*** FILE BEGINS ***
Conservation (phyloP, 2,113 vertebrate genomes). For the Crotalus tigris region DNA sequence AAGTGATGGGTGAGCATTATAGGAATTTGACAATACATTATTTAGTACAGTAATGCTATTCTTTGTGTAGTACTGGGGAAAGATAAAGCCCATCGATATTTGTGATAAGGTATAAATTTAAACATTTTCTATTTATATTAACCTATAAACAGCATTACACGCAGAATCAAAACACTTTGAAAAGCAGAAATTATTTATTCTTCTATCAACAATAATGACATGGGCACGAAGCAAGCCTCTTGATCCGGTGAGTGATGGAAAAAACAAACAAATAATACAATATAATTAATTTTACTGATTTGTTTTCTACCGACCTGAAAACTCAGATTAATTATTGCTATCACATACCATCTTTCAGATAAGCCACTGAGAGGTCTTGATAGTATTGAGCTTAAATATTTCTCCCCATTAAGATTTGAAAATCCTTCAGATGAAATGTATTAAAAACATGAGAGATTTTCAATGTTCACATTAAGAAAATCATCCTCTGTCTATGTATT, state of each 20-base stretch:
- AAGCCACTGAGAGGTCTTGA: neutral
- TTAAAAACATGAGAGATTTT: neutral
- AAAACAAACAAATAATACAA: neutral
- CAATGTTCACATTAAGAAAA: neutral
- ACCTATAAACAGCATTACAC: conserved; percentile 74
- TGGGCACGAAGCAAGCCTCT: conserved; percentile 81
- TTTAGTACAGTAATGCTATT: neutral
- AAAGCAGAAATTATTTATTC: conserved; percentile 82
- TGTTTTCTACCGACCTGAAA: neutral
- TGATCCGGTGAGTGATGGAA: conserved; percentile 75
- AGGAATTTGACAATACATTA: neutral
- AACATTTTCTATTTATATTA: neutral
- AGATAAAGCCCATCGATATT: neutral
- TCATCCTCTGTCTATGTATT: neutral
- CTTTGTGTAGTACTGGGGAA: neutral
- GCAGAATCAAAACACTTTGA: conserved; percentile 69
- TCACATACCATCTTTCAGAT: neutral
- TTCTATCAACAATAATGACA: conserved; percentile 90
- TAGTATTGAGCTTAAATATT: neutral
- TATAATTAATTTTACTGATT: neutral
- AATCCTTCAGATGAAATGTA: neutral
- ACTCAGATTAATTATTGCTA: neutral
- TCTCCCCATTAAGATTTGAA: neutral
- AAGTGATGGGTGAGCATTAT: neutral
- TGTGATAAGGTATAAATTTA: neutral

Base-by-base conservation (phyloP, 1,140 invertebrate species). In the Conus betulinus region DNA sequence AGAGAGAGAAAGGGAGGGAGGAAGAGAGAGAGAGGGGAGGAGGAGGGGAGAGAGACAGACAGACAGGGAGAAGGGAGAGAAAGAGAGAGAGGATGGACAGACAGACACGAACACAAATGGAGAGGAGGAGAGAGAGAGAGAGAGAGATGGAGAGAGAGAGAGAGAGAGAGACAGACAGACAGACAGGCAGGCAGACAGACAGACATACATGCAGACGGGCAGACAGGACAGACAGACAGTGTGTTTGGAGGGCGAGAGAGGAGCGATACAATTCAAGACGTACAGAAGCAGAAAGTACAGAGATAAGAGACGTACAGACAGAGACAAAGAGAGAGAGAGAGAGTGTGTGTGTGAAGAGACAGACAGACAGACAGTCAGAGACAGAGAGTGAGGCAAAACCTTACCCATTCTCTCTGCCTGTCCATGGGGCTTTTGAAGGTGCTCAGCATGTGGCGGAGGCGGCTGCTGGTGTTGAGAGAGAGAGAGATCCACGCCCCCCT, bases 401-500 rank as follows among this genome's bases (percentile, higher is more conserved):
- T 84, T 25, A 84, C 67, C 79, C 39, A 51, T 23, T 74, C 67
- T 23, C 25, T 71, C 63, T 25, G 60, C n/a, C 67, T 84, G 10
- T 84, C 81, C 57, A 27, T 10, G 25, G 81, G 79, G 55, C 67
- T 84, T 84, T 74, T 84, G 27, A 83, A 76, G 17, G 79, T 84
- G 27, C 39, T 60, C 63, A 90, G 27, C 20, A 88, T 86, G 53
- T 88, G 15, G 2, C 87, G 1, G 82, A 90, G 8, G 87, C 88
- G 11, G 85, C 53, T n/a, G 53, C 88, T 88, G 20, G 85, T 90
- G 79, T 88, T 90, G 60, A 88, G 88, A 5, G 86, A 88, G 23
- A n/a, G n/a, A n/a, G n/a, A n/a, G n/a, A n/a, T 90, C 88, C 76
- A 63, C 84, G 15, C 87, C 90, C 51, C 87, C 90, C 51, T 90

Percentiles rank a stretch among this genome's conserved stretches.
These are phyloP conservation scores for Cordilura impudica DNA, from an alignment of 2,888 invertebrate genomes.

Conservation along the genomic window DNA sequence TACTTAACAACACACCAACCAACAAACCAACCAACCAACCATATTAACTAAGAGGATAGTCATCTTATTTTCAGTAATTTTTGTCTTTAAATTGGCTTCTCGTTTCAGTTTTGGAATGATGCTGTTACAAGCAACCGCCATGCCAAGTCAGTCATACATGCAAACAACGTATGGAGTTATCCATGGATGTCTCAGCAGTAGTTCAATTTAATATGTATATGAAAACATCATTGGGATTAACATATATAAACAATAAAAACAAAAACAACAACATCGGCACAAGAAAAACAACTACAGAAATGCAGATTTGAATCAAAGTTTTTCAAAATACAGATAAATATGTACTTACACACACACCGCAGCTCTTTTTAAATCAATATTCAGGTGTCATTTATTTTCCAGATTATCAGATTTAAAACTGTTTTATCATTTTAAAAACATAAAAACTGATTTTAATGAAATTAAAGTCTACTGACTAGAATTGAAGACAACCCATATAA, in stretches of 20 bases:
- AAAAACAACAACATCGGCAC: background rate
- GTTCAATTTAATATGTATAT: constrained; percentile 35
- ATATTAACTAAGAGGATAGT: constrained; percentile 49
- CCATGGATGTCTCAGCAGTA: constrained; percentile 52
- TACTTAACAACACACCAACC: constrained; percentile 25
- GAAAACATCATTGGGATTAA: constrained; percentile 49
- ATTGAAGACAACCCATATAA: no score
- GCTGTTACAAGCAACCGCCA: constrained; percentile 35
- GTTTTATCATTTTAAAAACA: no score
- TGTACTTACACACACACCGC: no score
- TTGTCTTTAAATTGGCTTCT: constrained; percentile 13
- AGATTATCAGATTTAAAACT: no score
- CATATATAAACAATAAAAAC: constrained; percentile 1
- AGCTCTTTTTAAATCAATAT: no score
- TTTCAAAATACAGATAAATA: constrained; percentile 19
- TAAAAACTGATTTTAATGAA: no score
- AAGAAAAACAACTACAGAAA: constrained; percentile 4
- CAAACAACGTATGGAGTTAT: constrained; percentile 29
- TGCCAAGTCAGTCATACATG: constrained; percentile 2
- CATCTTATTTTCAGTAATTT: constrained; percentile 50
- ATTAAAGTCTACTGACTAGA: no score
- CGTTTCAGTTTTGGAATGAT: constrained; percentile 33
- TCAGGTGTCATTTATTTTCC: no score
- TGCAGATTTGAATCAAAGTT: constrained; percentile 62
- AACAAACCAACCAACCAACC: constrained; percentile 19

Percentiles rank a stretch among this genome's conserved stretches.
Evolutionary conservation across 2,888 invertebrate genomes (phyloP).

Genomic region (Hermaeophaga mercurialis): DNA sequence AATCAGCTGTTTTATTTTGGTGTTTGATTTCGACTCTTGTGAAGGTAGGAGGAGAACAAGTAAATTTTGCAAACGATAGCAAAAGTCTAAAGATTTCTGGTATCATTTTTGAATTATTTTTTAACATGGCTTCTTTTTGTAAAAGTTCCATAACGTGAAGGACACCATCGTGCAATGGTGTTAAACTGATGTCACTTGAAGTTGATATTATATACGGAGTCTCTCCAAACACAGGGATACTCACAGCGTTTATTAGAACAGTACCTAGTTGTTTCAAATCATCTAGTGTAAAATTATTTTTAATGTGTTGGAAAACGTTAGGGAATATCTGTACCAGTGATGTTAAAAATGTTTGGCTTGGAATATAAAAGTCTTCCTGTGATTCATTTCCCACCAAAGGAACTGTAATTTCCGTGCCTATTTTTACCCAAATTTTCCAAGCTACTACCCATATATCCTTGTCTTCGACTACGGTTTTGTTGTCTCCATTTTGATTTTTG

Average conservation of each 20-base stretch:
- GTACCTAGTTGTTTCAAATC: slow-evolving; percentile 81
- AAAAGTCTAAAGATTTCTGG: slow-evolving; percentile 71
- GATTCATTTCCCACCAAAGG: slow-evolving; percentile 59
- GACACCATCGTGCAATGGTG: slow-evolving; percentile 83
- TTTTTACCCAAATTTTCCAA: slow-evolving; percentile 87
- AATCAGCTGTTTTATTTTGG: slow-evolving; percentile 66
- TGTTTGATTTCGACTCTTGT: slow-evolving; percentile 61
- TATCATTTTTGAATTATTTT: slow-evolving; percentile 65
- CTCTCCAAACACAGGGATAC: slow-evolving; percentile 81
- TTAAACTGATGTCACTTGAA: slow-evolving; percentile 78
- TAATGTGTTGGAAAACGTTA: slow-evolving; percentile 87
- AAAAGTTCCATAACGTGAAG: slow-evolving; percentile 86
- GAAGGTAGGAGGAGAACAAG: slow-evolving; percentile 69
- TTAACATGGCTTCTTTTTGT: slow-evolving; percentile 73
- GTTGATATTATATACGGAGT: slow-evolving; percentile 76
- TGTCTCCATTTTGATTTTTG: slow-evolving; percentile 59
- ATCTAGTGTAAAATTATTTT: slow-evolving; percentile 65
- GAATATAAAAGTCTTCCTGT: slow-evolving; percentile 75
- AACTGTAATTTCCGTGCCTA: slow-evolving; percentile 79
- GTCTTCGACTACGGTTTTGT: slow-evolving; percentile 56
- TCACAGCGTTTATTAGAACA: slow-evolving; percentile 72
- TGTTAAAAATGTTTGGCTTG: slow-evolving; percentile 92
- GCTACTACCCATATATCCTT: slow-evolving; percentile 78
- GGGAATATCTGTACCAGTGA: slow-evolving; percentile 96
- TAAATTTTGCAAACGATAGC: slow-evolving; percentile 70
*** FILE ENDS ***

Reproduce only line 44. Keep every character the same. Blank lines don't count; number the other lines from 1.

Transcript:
- CCATGGATGTCTCAGCAGTA: constrained; percentile 52